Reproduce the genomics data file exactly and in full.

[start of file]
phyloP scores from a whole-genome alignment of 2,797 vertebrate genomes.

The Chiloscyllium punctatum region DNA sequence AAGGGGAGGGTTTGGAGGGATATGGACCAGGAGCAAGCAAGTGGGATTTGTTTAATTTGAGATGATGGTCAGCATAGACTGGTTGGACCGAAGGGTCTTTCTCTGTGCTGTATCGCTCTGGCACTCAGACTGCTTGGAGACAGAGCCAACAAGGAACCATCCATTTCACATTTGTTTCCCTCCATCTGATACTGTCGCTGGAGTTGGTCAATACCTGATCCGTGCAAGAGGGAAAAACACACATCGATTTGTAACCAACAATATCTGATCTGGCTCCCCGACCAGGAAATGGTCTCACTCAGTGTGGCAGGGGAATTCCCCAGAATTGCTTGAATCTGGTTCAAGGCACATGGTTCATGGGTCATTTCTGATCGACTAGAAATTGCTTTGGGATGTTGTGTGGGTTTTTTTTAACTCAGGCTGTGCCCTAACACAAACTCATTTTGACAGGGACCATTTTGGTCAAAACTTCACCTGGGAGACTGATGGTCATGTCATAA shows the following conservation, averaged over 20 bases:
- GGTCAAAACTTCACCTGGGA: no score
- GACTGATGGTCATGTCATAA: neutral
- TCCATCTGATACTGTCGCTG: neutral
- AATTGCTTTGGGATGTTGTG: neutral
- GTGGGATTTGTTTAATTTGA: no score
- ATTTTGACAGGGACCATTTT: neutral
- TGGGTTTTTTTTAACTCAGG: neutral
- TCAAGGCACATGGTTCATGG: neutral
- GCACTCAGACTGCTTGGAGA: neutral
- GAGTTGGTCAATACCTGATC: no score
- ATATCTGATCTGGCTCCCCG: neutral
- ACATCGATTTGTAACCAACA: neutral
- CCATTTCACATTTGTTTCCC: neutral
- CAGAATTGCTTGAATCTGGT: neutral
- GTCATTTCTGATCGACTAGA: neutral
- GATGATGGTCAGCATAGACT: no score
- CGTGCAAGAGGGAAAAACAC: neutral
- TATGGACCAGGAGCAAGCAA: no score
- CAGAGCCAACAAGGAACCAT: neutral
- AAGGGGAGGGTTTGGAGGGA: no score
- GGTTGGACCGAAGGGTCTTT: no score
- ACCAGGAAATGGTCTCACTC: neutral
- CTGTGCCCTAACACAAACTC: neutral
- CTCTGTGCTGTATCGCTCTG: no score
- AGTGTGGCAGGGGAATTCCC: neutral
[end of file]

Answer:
phyloP scores from a whole-genome alignment of 2,797 vertebrate genomes.

The Chiloscyllium punctatum region DNA sequence AAGGGGAGGGTTTGGAGGGATATGGACCAGGAGCAAGCAAGTGGGATTTGTTTAATTTGAGATGATGGTCAGCATAGACTGGTTGGACCGAAGGGTCTTTCTCTGTGCTGTATCGCTCTGGCACTCAGACTGCTTGGAGACAGAGCCAACAAGGAACCATCCATTTCACATTTGTTTCCCTCCATCTGATACTGTCGCTGGAGTTGGTCAATACCTGATCCGTGCAAGAGGGAAAAACACACATCGATTTGTAACCAACAATATCTGATCTGGCTCCCCGACCAGGAAATGGTCTCACTCAGTGTGGCAGGGGAATTCCCCAGAATTGCTTGAATCTGGTTCAAGGCACATGGTTCATGGGTCATTTCTGATCGACTAGAAATTGCTTTGGGATGTTGTGTGGGTTTTTTTTAACTCAGGCTGTGCCCTAACACAAACTCATTTTGACAGGGACCATTTTGGTCAAAACTTCACCTGGGAGACTGATGGTCATGTCATAA shows the following conservation, averaged over 20 bases:
- GGTCAAAACTTCACCTGGGA: no score
- GACTGATGGTCATGTCATAA: neutral
- TCCATCTGATACTGTCGCTG: neutral
- AATTGCTTTGGGATGTTGTG: neutral
- GTGGGATTTGTTTAATTTGA: no score
- ATTTTGACAGGGACCATTTT: neutral
- TGGGTTTTTTTTAACTCAGG: neutral
- TCAAGGCACATGGTTCATGG: neutral
- GCACTCAGACTGCTTGGAGA: neutral
- GAGTTGGTCAATACCTGATC: no score
- ATATCTGATCTGGCTCCCCG: neutral
- ACATCGATTTGTAACCAACA: neutral
- CCATTTCACATTTGTTTCCC: neutral
- CAGAATTGCTTGAATCTGGT: neutral
- GTCATTTCTGATCGACTAGA: neutral
- GATGATGGTCAGCATAGACT: no score
- CGTGCAAGAGGGAAAAACAC: neutral
- TATGGACCAGGAGCAAGCAA: no score
- CAGAGCCAACAAGGAACCAT: neutral
- AAGGGGAGGGTTTGGAGGGA: no score
- GGTTGGACCGAAGGGTCTTT: no score
- ACCAGGAAATGGTCTCACTC: neutral
- CTGTGCCCTAACACAAACTC: neutral
- CTCTGTGCTGTATCGCTCTG: no score
- AGTGTGGCAGGGGAATTCCC: neutral